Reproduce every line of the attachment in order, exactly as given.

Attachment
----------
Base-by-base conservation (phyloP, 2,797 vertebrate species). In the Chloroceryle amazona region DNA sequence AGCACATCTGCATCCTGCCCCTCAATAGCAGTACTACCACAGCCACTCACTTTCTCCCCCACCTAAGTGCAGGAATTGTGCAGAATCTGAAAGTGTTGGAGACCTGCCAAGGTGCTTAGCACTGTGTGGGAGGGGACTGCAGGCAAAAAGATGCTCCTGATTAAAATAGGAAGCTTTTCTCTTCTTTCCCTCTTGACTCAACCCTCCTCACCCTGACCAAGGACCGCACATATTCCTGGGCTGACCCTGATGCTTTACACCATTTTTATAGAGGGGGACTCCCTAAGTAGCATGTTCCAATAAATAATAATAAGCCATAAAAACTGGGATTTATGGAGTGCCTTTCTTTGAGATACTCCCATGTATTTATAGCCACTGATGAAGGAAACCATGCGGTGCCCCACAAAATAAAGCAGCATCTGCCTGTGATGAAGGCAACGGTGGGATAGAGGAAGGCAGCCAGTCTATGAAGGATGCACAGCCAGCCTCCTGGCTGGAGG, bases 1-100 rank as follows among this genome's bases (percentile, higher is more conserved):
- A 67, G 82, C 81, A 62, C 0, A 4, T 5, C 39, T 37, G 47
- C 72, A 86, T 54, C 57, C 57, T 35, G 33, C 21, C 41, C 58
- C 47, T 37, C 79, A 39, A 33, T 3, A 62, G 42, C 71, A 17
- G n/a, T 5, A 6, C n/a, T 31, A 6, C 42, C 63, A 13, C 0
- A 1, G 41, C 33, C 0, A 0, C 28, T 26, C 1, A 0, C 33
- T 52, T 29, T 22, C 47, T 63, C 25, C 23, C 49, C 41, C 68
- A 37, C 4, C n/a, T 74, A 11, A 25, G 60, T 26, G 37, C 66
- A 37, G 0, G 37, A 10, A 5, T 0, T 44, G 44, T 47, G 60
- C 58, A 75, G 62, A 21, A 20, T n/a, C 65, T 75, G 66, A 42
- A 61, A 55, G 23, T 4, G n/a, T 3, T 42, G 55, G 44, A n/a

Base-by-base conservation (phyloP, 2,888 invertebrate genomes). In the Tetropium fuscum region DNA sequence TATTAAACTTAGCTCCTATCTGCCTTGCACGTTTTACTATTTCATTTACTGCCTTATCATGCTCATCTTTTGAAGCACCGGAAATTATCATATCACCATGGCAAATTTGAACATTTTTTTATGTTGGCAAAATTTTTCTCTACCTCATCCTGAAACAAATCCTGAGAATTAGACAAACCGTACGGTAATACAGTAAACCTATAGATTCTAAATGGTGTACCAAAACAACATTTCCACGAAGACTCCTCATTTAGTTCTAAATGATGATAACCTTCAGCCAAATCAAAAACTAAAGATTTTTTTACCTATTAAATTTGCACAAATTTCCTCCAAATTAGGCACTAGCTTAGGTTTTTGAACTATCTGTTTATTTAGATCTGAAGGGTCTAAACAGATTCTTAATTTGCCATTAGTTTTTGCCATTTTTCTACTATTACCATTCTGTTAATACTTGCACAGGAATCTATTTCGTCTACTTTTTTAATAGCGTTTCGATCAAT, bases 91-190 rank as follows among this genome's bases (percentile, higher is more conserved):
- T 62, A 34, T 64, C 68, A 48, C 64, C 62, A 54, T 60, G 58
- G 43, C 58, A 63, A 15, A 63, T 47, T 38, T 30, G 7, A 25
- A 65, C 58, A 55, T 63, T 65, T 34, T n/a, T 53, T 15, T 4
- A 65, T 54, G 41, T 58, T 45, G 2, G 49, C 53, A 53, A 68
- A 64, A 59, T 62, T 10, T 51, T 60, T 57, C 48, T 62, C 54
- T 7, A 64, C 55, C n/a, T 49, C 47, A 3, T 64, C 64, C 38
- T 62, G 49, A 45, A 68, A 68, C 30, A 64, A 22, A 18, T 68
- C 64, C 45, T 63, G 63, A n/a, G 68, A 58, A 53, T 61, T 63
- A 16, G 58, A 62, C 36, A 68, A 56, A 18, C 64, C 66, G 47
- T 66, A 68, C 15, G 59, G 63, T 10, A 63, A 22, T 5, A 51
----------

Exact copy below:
Base-by-base conservation (phyloP, 2,797 vertebrate species). In the Chloroceryle amazona region DNA sequence AGCACATCTGCATCCTGCCCCTCAATAGCAGTACTACCACAGCCACTCACTTTCTCCCCCACCTAAGTGCAGGAATTGTGCAGAATCTGAAAGTGTTGGAGACCTGCCAAGGTGCTTAGCACTGTGTGGGAGGGGACTGCAGGCAAAAAGATGCTCCTGATTAAAATAGGAAGCTTTTCTCTTCTTTCCCTCTTGACTCAACCCTCCTCACCCTGACCAAGGACCGCACATATTCCTGGGCTGACCCTGATGCTTTACACCATTTTTATAGAGGGGGACTCCCTAAGTAGCATGTTCCAATAAATAATAATAAGCCATAAAAACTGGGATTTATGGAGTGCCTTTCTTTGAGATACTCCCATGTATTTATAGCCACTGATGAAGGAAACCATGCGGTGCCCCACAAAATAAAGCAGCATCTGCCTGTGATGAAGGCAACGGTGGGATAGAGGAAGGCAGCCAGTCTATGAAGGATGCACAGCCAGCCTCCTGGCTGGAGG, bases 1-100 rank as follows among this genome's bases (percentile, higher is more conserved):
- A 67, G 82, C 81, A 62, C 0, A 4, T 5, C 39, T 37, G 47
- C 72, A 86, T 54, C 57, C 57, T 35, G 33, C 21, C 41, C 58
- C 47, T 37, C 79, A 39, A 33, T 3, A 62, G 42, C 71, A 17
- G n/a, T 5, A 6, C n/a, T 31, A 6, C 42, C 63, A 13, C 0
- A 1, G 41, C 33, C 0, A 0, C 28, T 26, C 1, A 0, C 33
- T 52, T 29, T 22, C 47, T 63, C 25, C 23, C 49, C 41, C 68
- A 37, C 4, C n/a, T 74, A 11, A 25, G 60, T 26, G 37, C 66
- A 37, G 0, G 37, A 10, A 5, T 0, T 44, G 44, T 47, G 60
- C 58, A 75, G 62, A 21, A 20, T n/a, C 65, T 75, G 66, A 42
- A 61, A 55, G 23, T 4, G n/a, T 3, T 42, G 55, G 44, A n/a

Base-by-base conservation (phyloP, 2,888 invertebrate genomes). In the Tetropium fuscum region DNA sequence TATTAAACTTAGCTCCTATCTGCCTTGCACGTTTTACTATTTCATTTACTGCCTTATCATGCTCATCTTTTGAAGCACCGGAAATTATCATATCACCATGGCAAATTTGAACATTTTTTTATGTTGGCAAAATTTTTCTCTACCTCATCCTGAAACAAATCCTGAGAATTAGACAAACCGTACGGTAATACAGTAAACCTATAGATTCTAAATGGTGTACCAAAACAACATTTCCACGAAGACTCCTCATTTAGTTCTAAATGATGATAACCTTCAGCCAAATCAAAAACTAAAGATTTTTTTACCTATTAAATTTGCACAAATTTCCTCCAAATTAGGCACTAGCTTAGGTTTTTGAACTATCTGTTTATTTAGATCTGAAGGGTCTAAACAGATTCTTAATTTGCCATTAGTTTTTGCCATTTTTCTACTATTACCATTCTGTTAATACTTGCACAGGAATCTATTTCGTCTACTTTTTTAATAGCGTTTCGATCAAT, bases 91-190 rank as follows among this genome's bases (percentile, higher is more conserved):
- T 62, A 34, T 64, C 68, A 48, C 64, C 62, A 54, T 60, G 58
- G 43, C 58, A 63, A 15, A 63, T 47, T 38, T 30, G 7, A 25
- A 65, C 58, A 55, T 63, T 65, T 34, T n/a, T 53, T 15, T 4
- A 65, T 54, G 41, T 58, T 45, G 2, G 49, C 53, A 53, A 68
- A 64, A 59, T 62, T 10, T 51, T 60, T 57, C 48, T 62, C 54
- T 7, A 64, C 55, C n/a, T 49, C 47, A 3, T 64, C 64, C 38
- T 62, G 49, A 45, A 68, A 68, C 30, A 64, A 22, A 18, T 68
- C 64, C 45, T 63, G 63, A n/a, G 68, A 58, A 53, T 61, T 63
- A 16, G 58, A 62, C 36, A 68, A 56, A 18, C 64, C 66, G 47
- T 66, A 68, C 15, G 59, G 63, T 10, A 63, A 22, T 5, A 51